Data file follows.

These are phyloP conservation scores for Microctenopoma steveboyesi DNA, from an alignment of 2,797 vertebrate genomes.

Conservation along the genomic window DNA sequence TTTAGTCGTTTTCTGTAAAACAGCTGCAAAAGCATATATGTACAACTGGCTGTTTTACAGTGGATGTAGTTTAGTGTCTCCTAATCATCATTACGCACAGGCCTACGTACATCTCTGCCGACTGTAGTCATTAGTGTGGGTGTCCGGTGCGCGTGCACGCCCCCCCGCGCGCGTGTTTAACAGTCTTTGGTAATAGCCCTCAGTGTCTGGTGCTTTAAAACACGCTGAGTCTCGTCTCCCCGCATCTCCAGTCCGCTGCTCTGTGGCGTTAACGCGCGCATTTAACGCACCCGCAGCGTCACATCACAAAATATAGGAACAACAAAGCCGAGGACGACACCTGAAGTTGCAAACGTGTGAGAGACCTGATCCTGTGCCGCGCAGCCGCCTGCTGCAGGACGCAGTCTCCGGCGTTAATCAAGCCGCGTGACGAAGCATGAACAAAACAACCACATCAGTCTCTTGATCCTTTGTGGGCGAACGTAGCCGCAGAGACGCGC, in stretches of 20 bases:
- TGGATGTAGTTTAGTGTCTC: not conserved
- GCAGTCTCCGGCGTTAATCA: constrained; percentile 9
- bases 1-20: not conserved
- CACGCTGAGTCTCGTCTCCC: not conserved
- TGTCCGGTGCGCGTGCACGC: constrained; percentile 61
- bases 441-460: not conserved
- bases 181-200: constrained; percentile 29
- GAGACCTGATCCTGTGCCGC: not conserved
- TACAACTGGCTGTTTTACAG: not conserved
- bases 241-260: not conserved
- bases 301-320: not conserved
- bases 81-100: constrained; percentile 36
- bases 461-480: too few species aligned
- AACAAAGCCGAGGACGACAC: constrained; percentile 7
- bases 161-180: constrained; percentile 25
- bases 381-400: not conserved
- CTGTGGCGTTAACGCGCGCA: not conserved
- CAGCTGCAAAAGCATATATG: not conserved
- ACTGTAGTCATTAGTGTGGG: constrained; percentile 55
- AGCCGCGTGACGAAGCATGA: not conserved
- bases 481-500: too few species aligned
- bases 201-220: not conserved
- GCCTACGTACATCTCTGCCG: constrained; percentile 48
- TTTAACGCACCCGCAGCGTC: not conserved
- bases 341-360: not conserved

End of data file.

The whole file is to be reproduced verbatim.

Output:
These are phyloP conservation scores for Microctenopoma steveboyesi DNA, from an alignment of 2,797 vertebrate genomes.

Conservation along the genomic window DNA sequence TTTAGTCGTTTTCTGTAAAACAGCTGCAAAAGCATATATGTACAACTGGCTGTTTTACAGTGGATGTAGTTTAGTGTCTCCTAATCATCATTACGCACAGGCCTACGTACATCTCTGCCGACTGTAGTCATTAGTGTGGGTGTCCGGTGCGCGTGCACGCCCCCCCGCGCGCGTGTTTAACAGTCTTTGGTAATAGCCCTCAGTGTCTGGTGCTTTAAAACACGCTGAGTCTCGTCTCCCCGCATCTCCAGTCCGCTGCTCTGTGGCGTTAACGCGCGCATTTAACGCACCCGCAGCGTCACATCACAAAATATAGGAACAACAAAGCCGAGGACGACACCTGAAGTTGCAAACGTGTGAGAGACCTGATCCTGTGCCGCGCAGCCGCCTGCTGCAGGACGCAGTCTCCGGCGTTAATCAAGCCGCGTGACGAAGCATGAACAAAACAACCACATCAGTCTCTTGATCCTTTGTGGGCGAACGTAGCCGCAGAGACGCGC, in stretches of 20 bases:
- TGGATGTAGTTTAGTGTCTC: not conserved
- GCAGTCTCCGGCGTTAATCA: constrained; percentile 9
- bases 1-20: not conserved
- CACGCTGAGTCTCGTCTCCC: not conserved
- TGTCCGGTGCGCGTGCACGC: constrained; percentile 61
- bases 441-460: not conserved
- bases 181-200: constrained; percentile 29
- GAGACCTGATCCTGTGCCGC: not conserved
- TACAACTGGCTGTTTTACAG: not conserved
- bases 241-260: not conserved
- bases 301-320: not conserved
- bases 81-100: constrained; percentile 36
- bases 461-480: too few species aligned
- AACAAAGCCGAGGACGACAC: constrained; percentile 7
- bases 161-180: constrained; percentile 25
- bases 381-400: not conserved
- CTGTGGCGTTAACGCGCGCA: not conserved
- CAGCTGCAAAAGCATATATG: not conserved
- ACTGTAGTCATTAGTGTGGG: constrained; percentile 55
- AGCCGCGTGACGAAGCATGA: not conserved
- bases 481-500: too few species aligned
- bases 201-220: not conserved
- GCCTACGTACATCTCTGCCG: constrained; percentile 48
- TTTAACGCACCCGCAGCGTC: not conserved
- bases 341-360: not conserved